While the more off the cuff The Close/Le Réveil EP (“I wanted to put music out for the sake of it – it’s easy to lose track of what you’re doing music for”) pored over a life-changing breakup, Islands – which takes its title from the realisation that even in a couple, people are still their own separate islands – takes that pain and alchemises it into something approaching power. The bubbly, tropical-sounding So Lite sweetens the lyrical bitterness with production that feels suited to a sweaty club. Then there’s the 1975-esque, sex positive bisexual anthem Promiscuity (“sleeping with all the girls and all the boys” Salvat sings) and the electronic pulse of The Drum that Salvat describes as “super depresso espresso” but is at least soothed by its “it’s ok” chorus. “I think some of the best songs I’ve ever written are on this record,” he states. “Some of the funnest, freest music. Even when there’s sadness it’s more a wistful understanding. There’s an acceptance and forgiveness of past fuckery and moving on. Then on the other side it’s just fun. And it’s like who cares. None of it matters! Literally nothing fucking matters, we’re all going to be dust! So there’s a positive nihilism as well.”

The Drum, Salvat says, also carries an element of sarcasm that peppers the album. “I’m taking a dig at certain people in my life and also the culture in general, but I’m mainly being shady about myself and my own self obsession. It’s like ‚fuck off, man, you bore me‘.” He lets out a broad grin. “But I love that mix of light and dark – I made it in Sweden with Swedes and they’re so good at that. Look at ABBA. Robyn. There are nods to that world for sure. And Swedes are very fucking dark but also very casual about that, and I’ve always written like that.” It also saturates the house-y Billion Faces, which calls out duplicitous behaviour but whacks a donk on it. “In the past I’ve worried about being too emotional, or being too heavy-handed, because it doesn’t convince me when I hear it or see it in art. I need it to be a bit more subtle. For the emotional punch to come at the right time.”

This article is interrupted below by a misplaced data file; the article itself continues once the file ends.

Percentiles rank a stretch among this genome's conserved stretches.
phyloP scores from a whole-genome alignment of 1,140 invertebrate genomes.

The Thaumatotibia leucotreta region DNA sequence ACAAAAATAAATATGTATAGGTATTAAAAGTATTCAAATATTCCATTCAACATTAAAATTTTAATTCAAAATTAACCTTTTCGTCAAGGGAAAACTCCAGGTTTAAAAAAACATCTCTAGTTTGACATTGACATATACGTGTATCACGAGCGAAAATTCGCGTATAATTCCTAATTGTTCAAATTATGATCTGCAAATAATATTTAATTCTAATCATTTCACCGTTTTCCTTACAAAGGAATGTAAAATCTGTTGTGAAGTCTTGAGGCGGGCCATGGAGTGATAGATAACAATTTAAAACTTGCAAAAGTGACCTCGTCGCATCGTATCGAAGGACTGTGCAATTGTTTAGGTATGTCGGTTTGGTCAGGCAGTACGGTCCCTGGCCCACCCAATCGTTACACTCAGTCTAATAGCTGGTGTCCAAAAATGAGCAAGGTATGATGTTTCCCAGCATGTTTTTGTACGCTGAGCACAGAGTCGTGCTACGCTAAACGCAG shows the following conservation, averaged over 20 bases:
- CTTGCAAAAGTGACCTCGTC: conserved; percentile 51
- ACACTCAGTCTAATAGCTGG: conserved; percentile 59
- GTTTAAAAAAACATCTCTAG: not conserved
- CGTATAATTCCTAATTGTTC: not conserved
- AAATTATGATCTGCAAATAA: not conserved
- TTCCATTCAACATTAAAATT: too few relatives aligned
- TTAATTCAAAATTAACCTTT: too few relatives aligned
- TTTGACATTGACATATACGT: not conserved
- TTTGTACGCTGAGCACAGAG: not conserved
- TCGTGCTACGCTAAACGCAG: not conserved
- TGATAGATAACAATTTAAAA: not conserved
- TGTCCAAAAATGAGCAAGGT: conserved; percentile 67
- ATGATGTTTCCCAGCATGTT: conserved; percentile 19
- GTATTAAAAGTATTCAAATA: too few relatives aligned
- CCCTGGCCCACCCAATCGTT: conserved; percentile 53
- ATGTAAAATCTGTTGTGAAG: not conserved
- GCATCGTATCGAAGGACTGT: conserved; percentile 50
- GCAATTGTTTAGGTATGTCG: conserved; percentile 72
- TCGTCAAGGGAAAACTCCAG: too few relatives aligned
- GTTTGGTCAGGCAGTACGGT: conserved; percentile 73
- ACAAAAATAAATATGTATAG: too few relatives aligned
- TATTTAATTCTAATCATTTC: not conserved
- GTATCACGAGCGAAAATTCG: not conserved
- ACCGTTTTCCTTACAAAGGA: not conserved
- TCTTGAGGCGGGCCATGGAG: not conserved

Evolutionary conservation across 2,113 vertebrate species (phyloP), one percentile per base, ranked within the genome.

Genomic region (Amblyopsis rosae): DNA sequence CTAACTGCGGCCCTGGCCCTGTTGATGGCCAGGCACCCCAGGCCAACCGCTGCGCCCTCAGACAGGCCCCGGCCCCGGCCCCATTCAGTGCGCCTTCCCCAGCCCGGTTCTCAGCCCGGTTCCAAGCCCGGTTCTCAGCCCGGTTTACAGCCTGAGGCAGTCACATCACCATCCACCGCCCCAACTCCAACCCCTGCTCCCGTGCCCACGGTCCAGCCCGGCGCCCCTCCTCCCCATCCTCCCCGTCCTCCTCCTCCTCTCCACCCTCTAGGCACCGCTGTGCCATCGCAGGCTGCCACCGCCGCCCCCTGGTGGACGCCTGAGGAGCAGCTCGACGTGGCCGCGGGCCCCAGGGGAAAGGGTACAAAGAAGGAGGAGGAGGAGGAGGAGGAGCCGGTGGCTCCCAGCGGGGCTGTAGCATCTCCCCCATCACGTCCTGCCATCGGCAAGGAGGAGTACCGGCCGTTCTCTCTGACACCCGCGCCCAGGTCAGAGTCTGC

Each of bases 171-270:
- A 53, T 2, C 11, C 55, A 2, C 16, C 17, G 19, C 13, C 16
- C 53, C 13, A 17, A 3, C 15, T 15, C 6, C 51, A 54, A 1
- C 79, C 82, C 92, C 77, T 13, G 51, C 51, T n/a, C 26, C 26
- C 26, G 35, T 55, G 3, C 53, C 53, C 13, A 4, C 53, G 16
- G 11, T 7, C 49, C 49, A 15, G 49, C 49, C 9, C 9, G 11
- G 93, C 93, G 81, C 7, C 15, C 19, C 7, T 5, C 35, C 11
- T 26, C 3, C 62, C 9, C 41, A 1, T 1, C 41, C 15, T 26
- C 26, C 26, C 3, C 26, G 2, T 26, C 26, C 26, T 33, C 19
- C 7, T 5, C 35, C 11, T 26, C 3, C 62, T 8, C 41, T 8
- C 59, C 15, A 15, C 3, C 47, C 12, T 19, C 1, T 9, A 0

The latter crops up on the Robyn-esque Without You, an ode to trying to fill an emotional void, and the darkly brooding title track. “They say no man’s an island, but I think I am” Salvat sings, his voice scuffed with emotion. “That song is super angsty,” he says. “But then you have a one minute guitar solo at the end that’s ridiculous. Even if nobody else gets it, there is a lightness in all of this that I have never acknowledged. I didn’t see the humour in being bombastic before.” The one moment of pure peace, Sunbeams, offers a hint at where Salvat is headed. “I had a piano for an hour in Paris and I sat down and did that. It’s the most recent song and it’s a song where there is no pain. It’s about being in bed with somebody and the light’s cutting through the window onto the sheets and the panes of glass are cutting over your bodies and you’re in silence with someone but it’s not awkward. It’s a silence that fills you in a really positive way. Happiness is a choice and in that song I was choosing happiness.”

It’s that positivity that permeates Islands, an album full of angst, emotion and clarity. It’s also a record that feels energised, as if coming out of a long stasis. Which in a way it was. In fact, we all have. “There was an urgency that came from the lockdowns,” Salvat says, acknowledging the album’s physicality. “I would find myself dancing to stuff in my lounge room. And if an early demo didn’t make me move then I’d be like ’no, it’s not working‘.” Newly independent, Salvat was able to make those decisions by himself and with a palpable confidence. “I’m proud of all of my albums for different reasons,” he says. “But I think Islands is my best.” He’s aware, too, of the dichotomy at the heart of this new sonic breakthrough. “I’ve made the most major label album while not being on a major label. I think that’s because when I was on a major label I was really trying to keep hold of credibility.” He pauses, a new realisation flooding over him. “But I chose to have that now – I’m not waiting for other people to give it to me. I love pop music and it’s what I wanted to make.”